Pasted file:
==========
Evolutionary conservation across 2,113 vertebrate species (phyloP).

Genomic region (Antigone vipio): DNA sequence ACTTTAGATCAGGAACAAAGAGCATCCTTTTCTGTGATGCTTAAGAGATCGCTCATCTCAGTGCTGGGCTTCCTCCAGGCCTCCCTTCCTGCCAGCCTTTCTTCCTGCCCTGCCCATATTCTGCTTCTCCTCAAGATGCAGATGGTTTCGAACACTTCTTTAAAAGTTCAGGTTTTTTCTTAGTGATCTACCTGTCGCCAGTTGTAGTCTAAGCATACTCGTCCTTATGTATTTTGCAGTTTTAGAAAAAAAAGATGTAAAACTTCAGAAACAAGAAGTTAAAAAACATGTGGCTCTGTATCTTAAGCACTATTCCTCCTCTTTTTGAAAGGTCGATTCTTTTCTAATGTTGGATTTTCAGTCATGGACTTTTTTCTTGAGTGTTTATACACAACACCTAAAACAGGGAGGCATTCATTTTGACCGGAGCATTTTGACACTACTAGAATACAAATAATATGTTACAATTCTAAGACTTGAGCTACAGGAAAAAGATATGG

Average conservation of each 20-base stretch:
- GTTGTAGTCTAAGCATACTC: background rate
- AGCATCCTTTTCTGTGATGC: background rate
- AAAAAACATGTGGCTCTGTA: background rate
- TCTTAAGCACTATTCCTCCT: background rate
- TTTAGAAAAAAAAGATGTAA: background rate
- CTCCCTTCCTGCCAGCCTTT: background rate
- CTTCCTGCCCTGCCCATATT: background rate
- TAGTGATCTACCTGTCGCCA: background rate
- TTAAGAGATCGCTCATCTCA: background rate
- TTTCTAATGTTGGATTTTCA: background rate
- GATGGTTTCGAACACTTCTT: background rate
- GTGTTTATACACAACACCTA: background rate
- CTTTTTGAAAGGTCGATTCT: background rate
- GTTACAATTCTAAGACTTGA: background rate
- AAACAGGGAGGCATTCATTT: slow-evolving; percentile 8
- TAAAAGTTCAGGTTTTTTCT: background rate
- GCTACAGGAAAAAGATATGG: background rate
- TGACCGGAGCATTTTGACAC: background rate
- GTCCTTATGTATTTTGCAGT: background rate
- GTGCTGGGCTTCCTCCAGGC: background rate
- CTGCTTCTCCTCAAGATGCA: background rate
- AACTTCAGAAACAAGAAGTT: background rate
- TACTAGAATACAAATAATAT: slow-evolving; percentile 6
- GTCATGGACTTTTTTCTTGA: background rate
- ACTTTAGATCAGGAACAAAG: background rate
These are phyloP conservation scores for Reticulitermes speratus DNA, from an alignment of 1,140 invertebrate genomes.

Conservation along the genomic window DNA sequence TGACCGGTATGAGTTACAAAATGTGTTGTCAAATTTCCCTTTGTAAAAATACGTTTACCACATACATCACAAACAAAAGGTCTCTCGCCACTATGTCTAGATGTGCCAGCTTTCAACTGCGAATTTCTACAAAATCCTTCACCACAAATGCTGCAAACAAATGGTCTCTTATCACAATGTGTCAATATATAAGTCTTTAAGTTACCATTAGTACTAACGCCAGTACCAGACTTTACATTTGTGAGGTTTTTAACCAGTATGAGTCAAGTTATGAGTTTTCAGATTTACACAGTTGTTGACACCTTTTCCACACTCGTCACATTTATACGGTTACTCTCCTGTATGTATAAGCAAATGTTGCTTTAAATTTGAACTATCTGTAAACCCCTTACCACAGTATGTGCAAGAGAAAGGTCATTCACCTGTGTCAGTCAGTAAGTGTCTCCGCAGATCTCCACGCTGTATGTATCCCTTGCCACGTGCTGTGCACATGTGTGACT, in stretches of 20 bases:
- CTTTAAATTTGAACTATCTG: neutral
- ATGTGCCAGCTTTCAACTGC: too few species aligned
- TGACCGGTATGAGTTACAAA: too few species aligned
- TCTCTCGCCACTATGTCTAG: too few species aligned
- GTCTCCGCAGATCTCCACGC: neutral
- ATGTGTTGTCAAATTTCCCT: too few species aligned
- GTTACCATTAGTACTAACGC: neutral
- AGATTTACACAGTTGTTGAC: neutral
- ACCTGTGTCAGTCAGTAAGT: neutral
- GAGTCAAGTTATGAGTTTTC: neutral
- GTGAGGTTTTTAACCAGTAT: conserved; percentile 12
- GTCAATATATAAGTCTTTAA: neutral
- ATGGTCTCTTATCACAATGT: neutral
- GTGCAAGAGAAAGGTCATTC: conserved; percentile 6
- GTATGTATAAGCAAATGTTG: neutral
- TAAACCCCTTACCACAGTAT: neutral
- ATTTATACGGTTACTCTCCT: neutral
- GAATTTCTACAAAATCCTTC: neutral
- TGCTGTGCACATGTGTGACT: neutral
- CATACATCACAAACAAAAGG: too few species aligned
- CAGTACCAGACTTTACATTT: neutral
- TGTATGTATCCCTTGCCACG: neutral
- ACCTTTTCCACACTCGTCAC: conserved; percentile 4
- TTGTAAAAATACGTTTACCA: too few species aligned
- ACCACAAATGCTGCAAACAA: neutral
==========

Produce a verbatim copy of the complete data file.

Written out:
Evolutionary conservation across 2,113 vertebrate species (phyloP).

Genomic region (Antigone vipio): DNA sequence ACTTTAGATCAGGAACAAAGAGCATCCTTTTCTGTGATGCTTAAGAGATCGCTCATCTCAGTGCTGGGCTTCCTCCAGGCCTCCCTTCCTGCCAGCCTTTCTTCCTGCCCTGCCCATATTCTGCTTCTCCTCAAGATGCAGATGGTTTCGAACACTTCTTTAAAAGTTCAGGTTTTTTCTTAGTGATCTACCTGTCGCCAGTTGTAGTCTAAGCATACTCGTCCTTATGTATTTTGCAGTTTTAGAAAAAAAAGATGTAAAACTTCAGAAACAAGAAGTTAAAAAACATGTGGCTCTGTATCTTAAGCACTATTCCTCCTCTTTTTGAAAGGTCGATTCTTTTCTAATGTTGGATTTTCAGTCATGGACTTTTTTCTTGAGTGTTTATACACAACACCTAAAACAGGGAGGCATTCATTTTGACCGGAGCATTTTGACACTACTAGAATACAAATAATATGTTACAATTCTAAGACTTGAGCTACAGGAAAAAGATATGG

Average conservation of each 20-base stretch:
- GTTGTAGTCTAAGCATACTC: background rate
- AGCATCCTTTTCTGTGATGC: background rate
- AAAAAACATGTGGCTCTGTA: background rate
- TCTTAAGCACTATTCCTCCT: background rate
- TTTAGAAAAAAAAGATGTAA: background rate
- CTCCCTTCCTGCCAGCCTTT: background rate
- CTTCCTGCCCTGCCCATATT: background rate
- TAGTGATCTACCTGTCGCCA: background rate
- TTAAGAGATCGCTCATCTCA: background rate
- TTTCTAATGTTGGATTTTCA: background rate
- GATGGTTTCGAACACTTCTT: background rate
- GTGTTTATACACAACACCTA: background rate
- CTTTTTGAAAGGTCGATTCT: background rate
- GTTACAATTCTAAGACTTGA: background rate
- AAACAGGGAGGCATTCATTT: slow-evolving; percentile 8
- TAAAAGTTCAGGTTTTTTCT: background rate
- GCTACAGGAAAAAGATATGG: background rate
- TGACCGGAGCATTTTGACAC: background rate
- GTCCTTATGTATTTTGCAGT: background rate
- GTGCTGGGCTTCCTCCAGGC: background rate
- CTGCTTCTCCTCAAGATGCA: background rate
- AACTTCAGAAACAAGAAGTT: background rate
- TACTAGAATACAAATAATAT: slow-evolving; percentile 6
- GTCATGGACTTTTTTCTTGA: background rate
- ACTTTAGATCAGGAACAAAG: background rate
These are phyloP conservation scores for Reticulitermes speratus DNA, from an alignment of 1,140 invertebrate genomes.

Conservation along the genomic window DNA sequence TGACCGGTATGAGTTACAAAATGTGTTGTCAAATTTCCCTTTGTAAAAATACGTTTACCACATACATCACAAACAAAAGGTCTCTCGCCACTATGTCTAGATGTGCCAGCTTTCAACTGCGAATTTCTACAAAATCCTTCACCACAAATGCTGCAAACAAATGGTCTCTTATCACAATGTGTCAATATATAAGTCTTTAAGTTACCATTAGTACTAACGCCAGTACCAGACTTTACATTTGTGAGGTTTTTAACCAGTATGAGTCAAGTTATGAGTTTTCAGATTTACACAGTTGTTGACACCTTTTCCACACTCGTCACATTTATACGGTTACTCTCCTGTATGTATAAGCAAATGTTGCTTTAAATTTGAACTATCTGTAAACCCCTTACCACAGTATGTGCAAGAGAAAGGTCATTCACCTGTGTCAGTCAGTAAGTGTCTCCGCAGATCTCCACGCTGTATGTATCCCTTGCCACGTGCTGTGCACATGTGTGACT, in stretches of 20 bases:
- CTTTAAATTTGAACTATCTG: neutral
- ATGTGCCAGCTTTCAACTGC: too few species aligned
- TGACCGGTATGAGTTACAAA: too few species aligned
- TCTCTCGCCACTATGTCTAG: too few species aligned
- GTCTCCGCAGATCTCCACGC: neutral
- ATGTGTTGTCAAATTTCCCT: too few species aligned
- GTTACCATTAGTACTAACGC: neutral
- AGATTTACACAGTTGTTGAC: neutral
- ACCTGTGTCAGTCAGTAAGT: neutral
- GAGTCAAGTTATGAGTTTTC: neutral
- GTGAGGTTTTTAACCAGTAT: conserved; percentile 12
- GTCAATATATAAGTCTTTAA: neutral
- ATGGTCTCTTATCACAATGT: neutral
- GTGCAAGAGAAAGGTCATTC: conserved; percentile 6
- GTATGTATAAGCAAATGTTG: neutral
- TAAACCCCTTACCACAGTAT: neutral
- ATTTATACGGTTACTCTCCT: neutral
- GAATTTCTACAAAATCCTTC: neutral
- TGCTGTGCACATGTGTGACT: neutral
- CATACATCACAAACAAAAGG: too few species aligned
- CAGTACCAGACTTTACATTT: neutral
- TGTATGTATCCCTTGCCACG: neutral
- ACCTTTTCCACACTCGTCAC: conserved; percentile 4
- TTGTAAAAATACGTTTACCA: too few species aligned
- ACCACAAATGCTGCAAACAA: neutral